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ServiceMax’s Kieran Notter reflects on the findings of the Field Service News Research project into the changing face of the field service engineer and how the modern requirements for this role require adding a mix of soft skills into the mix…
Gone are the days that an engineer used to have sneak in beneath everyone’s radar complete the job and sneak back out before anyone could notice he was even there.
I think almost every company would agree that the engineer is very much the face of the brand, but it’s not very often that they will turn up and the customer will be happy to see them – remember the engineer is often there to fix the issue that your asset is causing them, so they play a hugely important role in terms of ensuring customer satisfaction.
The London School of Economics actually did a study into the correlation between revenue and customer satisfaction and found that for every 7% increase a company receives in its NPS customer satisfaction score, this will translate into a 1% increase in terms of revenue. So the opportunity to ensure the customer sees your organisation in its best light during a field service visit must absolutely be maximised – which means field service engineers with great people skills.
Also, consider as we move more towards preventative maintenance, the perception of the engineer (and your organisation) must adapt. In a traditional-break fix model the role of the engineer and the work he was undertaking was obvious – he was there to fix the machine that wasn’t working – a job which has a more tangible and easily identifiable value.
In a world of preventative maintenance the work being undertaken may perhaps not be quite so obvious to the customer and as such whilst the same (if not greater) value is being delivered via preventative maintenance, as something less tangible it could potentially be harder to demonstrate and outline that value. This is where soft skills can really come to the fore. The ability to explain the value of their actions to the client whilst on-site, to be able to interpret data and translate that into guidance, insight and advice on how to get maximum output from an asset is a sure-fire way to ensure that the increase in value isn’t overlooked – but to do so, strong interpersonal skills are a must.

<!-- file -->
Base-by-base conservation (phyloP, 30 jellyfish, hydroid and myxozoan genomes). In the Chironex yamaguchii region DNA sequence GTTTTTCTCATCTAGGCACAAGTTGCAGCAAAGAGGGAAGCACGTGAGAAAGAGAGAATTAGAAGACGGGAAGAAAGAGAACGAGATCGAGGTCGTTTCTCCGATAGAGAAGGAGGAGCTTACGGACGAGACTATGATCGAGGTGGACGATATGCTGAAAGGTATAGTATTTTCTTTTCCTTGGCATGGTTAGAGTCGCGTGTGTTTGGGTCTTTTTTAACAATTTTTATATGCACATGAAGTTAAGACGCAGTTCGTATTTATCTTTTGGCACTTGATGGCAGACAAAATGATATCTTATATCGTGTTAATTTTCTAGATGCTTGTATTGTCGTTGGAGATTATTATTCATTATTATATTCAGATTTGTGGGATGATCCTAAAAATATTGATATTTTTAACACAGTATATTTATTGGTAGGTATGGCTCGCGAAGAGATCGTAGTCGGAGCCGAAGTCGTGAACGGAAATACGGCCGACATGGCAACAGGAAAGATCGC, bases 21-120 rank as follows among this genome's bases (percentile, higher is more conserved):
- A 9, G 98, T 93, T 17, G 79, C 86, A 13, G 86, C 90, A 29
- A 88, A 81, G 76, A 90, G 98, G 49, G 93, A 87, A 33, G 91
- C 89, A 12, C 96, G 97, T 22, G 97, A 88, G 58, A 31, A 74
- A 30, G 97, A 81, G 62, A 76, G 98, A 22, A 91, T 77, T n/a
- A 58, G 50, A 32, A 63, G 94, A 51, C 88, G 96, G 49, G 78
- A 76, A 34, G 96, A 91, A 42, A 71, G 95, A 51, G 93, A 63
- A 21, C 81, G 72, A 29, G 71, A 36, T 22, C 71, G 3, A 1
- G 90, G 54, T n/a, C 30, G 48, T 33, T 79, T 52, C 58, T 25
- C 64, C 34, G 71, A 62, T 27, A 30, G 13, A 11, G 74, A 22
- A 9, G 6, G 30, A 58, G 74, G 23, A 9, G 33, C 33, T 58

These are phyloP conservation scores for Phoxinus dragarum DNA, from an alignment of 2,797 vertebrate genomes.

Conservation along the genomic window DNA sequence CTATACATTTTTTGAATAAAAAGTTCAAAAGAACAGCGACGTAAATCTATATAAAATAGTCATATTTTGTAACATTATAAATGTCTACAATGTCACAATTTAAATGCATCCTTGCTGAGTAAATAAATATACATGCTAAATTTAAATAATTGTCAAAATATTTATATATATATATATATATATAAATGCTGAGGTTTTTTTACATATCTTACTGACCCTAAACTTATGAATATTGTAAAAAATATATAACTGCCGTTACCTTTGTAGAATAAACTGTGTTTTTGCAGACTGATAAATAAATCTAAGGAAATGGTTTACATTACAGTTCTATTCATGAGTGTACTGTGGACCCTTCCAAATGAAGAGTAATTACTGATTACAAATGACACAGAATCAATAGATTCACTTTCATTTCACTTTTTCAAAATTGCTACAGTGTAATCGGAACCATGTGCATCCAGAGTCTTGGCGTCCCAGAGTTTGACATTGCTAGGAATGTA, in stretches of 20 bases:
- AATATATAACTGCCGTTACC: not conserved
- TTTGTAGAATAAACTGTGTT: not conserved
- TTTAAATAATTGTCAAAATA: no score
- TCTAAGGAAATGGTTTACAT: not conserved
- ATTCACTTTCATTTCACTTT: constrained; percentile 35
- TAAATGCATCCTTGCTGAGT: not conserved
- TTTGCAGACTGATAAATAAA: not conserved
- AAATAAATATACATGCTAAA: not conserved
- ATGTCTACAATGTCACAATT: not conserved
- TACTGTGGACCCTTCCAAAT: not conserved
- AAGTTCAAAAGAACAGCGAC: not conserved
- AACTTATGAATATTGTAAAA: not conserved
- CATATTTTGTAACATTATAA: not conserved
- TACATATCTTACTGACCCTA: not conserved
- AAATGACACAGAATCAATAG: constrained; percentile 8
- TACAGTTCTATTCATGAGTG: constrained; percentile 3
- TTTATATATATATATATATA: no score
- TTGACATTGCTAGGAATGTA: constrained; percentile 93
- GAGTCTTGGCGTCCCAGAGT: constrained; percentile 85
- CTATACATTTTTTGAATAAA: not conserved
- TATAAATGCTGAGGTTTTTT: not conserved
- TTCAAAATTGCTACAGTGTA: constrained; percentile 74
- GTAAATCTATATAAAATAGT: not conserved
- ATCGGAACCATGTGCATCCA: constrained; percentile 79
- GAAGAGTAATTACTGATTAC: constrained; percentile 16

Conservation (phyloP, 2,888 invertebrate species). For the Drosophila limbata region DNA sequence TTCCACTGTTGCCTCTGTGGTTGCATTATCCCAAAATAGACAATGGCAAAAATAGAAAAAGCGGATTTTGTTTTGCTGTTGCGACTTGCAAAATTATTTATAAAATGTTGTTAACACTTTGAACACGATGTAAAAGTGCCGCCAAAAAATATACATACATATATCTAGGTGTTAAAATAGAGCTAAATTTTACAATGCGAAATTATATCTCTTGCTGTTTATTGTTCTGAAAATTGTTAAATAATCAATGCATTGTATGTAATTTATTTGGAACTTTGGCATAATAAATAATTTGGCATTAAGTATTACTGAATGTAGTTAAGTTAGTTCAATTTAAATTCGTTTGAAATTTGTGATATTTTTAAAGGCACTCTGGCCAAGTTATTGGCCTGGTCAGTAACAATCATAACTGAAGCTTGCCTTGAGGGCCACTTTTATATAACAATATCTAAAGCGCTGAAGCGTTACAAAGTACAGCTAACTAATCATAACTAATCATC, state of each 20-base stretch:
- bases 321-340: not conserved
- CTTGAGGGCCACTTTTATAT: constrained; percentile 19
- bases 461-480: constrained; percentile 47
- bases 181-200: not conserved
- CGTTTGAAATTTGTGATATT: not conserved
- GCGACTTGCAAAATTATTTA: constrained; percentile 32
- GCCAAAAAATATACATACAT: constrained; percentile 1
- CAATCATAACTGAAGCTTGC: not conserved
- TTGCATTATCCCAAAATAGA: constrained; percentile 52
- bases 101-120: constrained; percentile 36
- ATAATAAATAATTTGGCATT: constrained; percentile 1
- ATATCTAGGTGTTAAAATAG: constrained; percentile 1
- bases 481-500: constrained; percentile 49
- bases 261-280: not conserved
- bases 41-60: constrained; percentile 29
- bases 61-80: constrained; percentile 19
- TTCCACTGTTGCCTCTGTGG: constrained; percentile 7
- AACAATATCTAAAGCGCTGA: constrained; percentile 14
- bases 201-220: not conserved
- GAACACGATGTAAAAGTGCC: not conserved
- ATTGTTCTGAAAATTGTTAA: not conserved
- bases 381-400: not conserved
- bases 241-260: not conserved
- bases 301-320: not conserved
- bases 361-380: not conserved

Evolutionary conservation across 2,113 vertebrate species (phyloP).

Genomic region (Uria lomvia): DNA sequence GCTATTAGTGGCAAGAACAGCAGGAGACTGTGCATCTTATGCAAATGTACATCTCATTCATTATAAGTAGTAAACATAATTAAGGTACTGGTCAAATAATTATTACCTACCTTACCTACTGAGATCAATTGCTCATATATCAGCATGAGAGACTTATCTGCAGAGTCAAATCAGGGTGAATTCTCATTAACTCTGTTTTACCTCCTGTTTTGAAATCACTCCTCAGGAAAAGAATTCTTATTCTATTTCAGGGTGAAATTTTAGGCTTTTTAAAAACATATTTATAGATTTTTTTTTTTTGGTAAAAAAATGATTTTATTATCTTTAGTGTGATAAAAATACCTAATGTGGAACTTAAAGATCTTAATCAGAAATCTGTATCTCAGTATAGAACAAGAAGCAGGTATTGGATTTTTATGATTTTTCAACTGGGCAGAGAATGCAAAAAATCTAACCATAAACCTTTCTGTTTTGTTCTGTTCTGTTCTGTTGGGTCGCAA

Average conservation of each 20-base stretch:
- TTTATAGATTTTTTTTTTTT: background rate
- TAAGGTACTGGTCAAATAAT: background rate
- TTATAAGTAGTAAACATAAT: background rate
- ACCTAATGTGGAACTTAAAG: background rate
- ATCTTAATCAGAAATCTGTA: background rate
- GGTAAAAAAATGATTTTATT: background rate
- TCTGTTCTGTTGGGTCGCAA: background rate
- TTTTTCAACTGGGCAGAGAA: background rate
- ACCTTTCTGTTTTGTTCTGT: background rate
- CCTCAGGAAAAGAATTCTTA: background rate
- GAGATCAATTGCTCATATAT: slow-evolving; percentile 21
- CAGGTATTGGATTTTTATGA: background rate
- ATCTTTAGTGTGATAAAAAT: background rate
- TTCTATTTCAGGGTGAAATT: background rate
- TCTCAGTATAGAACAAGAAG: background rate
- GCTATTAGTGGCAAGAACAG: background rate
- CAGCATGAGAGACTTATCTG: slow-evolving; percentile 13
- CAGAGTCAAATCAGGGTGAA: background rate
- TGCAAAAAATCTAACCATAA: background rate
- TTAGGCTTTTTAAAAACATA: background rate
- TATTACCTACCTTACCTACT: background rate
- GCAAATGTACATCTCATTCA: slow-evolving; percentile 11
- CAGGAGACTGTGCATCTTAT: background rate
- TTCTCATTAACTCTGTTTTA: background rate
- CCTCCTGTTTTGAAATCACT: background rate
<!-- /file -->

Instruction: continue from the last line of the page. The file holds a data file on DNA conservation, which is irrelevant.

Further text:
Perhaps one of the most important things about remote assistance is that it can put an old head on young shoulders and it really allows you to support your less-experienced field technicians. I’ve actually experienced working for a company that started a remote assistance strategy and they soon saw the value in being able to share this experience and information with newer technicians to bring them up to speed quicker.
The approach was to utilise their older and more experienced technicians to do first-line diagnosis and triage for customers coming through the contact centre. By doing this they were not only supporting the technicians whilst they were out in the field, but also delivering more efficient uptime. In fact, they discovered that they could deflect between 15% and 20% of the calls that were coming through the contact centre by actually fixing issues their customers were facing via remote diagnosis over the phone.
This of course proves a huge benefit to the customers, who are happy because their machines are back up and running faster and the impact of any disruption to their workflow is minimised (and so customer satisfaction ratings also improve). However, for the service provider, the savings that can be made simply by not having to send a technician are huge as well. In addition, this strategy frees up resources by reducing the number of jobs that require an engineer site visit and also as a technician on the phone can do a lot, lot more in a day than one who has to travel to each client, this ultimately will have a major impact on the cost lines of an organisation.
Essentially, it really is a win-win because it is reducing costs whilst increasing customer satisfaction, whilst also being a fantastic support mechanism for newly qualified and less experienced field service engineers.